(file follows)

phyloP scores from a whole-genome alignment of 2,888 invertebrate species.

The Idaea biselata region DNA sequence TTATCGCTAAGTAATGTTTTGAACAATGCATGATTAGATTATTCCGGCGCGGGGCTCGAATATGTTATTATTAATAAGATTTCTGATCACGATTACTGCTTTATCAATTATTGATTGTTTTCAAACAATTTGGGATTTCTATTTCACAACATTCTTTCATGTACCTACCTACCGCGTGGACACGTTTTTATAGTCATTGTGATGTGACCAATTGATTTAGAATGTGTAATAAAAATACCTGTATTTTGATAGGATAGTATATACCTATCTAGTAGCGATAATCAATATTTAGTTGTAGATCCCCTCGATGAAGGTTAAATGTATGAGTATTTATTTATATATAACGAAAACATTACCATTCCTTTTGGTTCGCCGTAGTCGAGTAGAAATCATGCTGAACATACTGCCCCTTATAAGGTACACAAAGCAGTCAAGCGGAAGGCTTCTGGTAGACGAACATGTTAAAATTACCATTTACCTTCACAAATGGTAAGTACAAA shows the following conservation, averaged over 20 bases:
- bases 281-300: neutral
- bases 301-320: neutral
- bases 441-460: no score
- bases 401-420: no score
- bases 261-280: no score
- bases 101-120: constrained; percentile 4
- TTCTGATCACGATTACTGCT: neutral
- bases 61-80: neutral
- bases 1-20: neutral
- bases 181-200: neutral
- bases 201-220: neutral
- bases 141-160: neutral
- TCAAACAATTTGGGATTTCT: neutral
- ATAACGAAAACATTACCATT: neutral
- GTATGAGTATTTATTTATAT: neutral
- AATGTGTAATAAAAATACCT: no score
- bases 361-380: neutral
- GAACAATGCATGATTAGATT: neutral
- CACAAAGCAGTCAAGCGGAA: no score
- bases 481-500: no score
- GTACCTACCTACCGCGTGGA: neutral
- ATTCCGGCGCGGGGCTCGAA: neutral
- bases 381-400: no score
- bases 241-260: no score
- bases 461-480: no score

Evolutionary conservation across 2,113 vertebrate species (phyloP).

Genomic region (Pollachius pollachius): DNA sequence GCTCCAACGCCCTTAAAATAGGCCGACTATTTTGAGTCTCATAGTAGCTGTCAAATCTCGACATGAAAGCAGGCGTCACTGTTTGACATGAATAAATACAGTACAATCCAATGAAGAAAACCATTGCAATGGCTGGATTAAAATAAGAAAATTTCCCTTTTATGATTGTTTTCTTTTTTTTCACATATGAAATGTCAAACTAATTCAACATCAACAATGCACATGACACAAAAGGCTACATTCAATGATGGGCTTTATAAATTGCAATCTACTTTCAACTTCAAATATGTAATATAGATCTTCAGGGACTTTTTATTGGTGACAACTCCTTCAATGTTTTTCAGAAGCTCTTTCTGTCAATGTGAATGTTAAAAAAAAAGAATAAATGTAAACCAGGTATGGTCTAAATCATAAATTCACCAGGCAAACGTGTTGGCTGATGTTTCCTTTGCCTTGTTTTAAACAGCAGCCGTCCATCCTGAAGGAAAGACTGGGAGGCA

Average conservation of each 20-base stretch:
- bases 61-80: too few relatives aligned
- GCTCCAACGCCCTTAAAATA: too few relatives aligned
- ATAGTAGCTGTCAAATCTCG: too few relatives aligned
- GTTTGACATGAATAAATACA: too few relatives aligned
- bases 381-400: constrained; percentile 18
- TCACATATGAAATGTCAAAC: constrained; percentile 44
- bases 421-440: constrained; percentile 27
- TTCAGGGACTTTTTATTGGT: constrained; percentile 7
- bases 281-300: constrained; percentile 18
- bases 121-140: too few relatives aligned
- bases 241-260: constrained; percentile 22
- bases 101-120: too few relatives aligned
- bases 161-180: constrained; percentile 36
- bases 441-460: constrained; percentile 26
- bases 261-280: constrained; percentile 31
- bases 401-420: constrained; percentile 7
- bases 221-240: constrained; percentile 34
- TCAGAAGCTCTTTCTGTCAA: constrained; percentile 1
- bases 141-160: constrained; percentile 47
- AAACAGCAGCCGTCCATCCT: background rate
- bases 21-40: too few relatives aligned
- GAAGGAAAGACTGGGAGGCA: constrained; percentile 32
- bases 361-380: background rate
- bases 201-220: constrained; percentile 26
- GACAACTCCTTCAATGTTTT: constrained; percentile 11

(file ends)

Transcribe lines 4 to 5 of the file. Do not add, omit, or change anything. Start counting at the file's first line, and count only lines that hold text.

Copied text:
- bases 301-320: neutral
- bases 441-460: no score